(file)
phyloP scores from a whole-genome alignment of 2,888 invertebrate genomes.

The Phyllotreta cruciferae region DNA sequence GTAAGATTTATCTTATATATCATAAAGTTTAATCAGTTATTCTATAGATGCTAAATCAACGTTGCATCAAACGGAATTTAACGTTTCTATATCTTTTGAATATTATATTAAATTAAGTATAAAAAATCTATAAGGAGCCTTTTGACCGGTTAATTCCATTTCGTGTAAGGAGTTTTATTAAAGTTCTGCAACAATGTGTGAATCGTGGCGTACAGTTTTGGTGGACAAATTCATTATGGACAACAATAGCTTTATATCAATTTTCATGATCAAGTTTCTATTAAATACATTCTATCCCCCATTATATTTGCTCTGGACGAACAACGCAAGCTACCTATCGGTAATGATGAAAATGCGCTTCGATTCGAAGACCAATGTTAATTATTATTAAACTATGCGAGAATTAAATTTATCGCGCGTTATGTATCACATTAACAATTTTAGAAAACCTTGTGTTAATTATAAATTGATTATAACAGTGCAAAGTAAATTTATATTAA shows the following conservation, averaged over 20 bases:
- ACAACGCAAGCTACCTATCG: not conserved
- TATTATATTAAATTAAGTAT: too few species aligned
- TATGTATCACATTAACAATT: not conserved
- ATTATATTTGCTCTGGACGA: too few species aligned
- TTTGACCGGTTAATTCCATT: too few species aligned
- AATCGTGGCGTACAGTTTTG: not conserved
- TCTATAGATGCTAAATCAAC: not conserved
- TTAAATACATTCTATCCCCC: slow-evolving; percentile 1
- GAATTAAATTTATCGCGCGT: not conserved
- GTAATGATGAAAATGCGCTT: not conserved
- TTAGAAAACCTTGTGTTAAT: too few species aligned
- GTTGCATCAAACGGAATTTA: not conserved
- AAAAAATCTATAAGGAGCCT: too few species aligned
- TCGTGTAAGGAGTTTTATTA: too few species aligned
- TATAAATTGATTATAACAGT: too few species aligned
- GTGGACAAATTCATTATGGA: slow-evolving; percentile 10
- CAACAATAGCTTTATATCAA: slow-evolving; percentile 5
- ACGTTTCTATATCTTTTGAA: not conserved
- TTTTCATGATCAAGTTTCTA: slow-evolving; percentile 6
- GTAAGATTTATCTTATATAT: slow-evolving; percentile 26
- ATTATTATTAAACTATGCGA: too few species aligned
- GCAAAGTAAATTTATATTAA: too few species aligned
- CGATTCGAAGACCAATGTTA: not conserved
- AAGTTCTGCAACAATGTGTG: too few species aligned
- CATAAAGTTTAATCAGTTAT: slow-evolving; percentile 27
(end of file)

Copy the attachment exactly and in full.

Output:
phyloP scores from a whole-genome alignment of 2,888 invertebrate genomes.

The Phyllotreta cruciferae region DNA sequence GTAAGATTTATCTTATATATCATAAAGTTTAATCAGTTATTCTATAGATGCTAAATCAACGTTGCATCAAACGGAATTTAACGTTTCTATATCTTTTGAATATTATATTAAATTAAGTATAAAAAATCTATAAGGAGCCTTTTGACCGGTTAATTCCATTTCGTGTAAGGAGTTTTATTAAAGTTCTGCAACAATGTGTGAATCGTGGCGTACAGTTTTGGTGGACAAATTCATTATGGACAACAATAGCTTTATATCAATTTTCATGATCAAGTTTCTATTAAATACATTCTATCCCCCATTATATTTGCTCTGGACGAACAACGCAAGCTACCTATCGGTAATGATGAAAATGCGCTTCGATTCGAAGACCAATGTTAATTATTATTAAACTATGCGAGAATTAAATTTATCGCGCGTTATGTATCACATTAACAATTTTAGAAAACCTTGTGTTAATTATAAATTGATTATAACAGTGCAAAGTAAATTTATATTAA shows the following conservation, averaged over 20 bases:
- ACAACGCAAGCTACCTATCG: not conserved
- TATTATATTAAATTAAGTAT: too few species aligned
- TATGTATCACATTAACAATT: not conserved
- ATTATATTTGCTCTGGACGA: too few species aligned
- TTTGACCGGTTAATTCCATT: too few species aligned
- AATCGTGGCGTACAGTTTTG: not conserved
- TCTATAGATGCTAAATCAAC: not conserved
- TTAAATACATTCTATCCCCC: slow-evolving; percentile 1
- GAATTAAATTTATCGCGCGT: not conserved
- GTAATGATGAAAATGCGCTT: not conserved
- TTAGAAAACCTTGTGTTAAT: too few species aligned
- GTTGCATCAAACGGAATTTA: not conserved
- AAAAAATCTATAAGGAGCCT: too few species aligned
- TCGTGTAAGGAGTTTTATTA: too few species aligned
- TATAAATTGATTATAACAGT: too few species aligned
- GTGGACAAATTCATTATGGA: slow-evolving; percentile 10
- CAACAATAGCTTTATATCAA: slow-evolving; percentile 5
- ACGTTTCTATATCTTTTGAA: not conserved
- TTTTCATGATCAAGTTTCTA: slow-evolving; percentile 6
- GTAAGATTTATCTTATATAT: slow-evolving; percentile 26
- ATTATTATTAAACTATGCGA: too few species aligned
- GCAAAGTAAATTTATATTAA: too few species aligned
- CGATTCGAAGACCAATGTTA: not conserved
- AAGTTCTGCAACAATGTGTG: too few species aligned
- CATAAAGTTTAATCAGTTAT: slow-evolving; percentile 27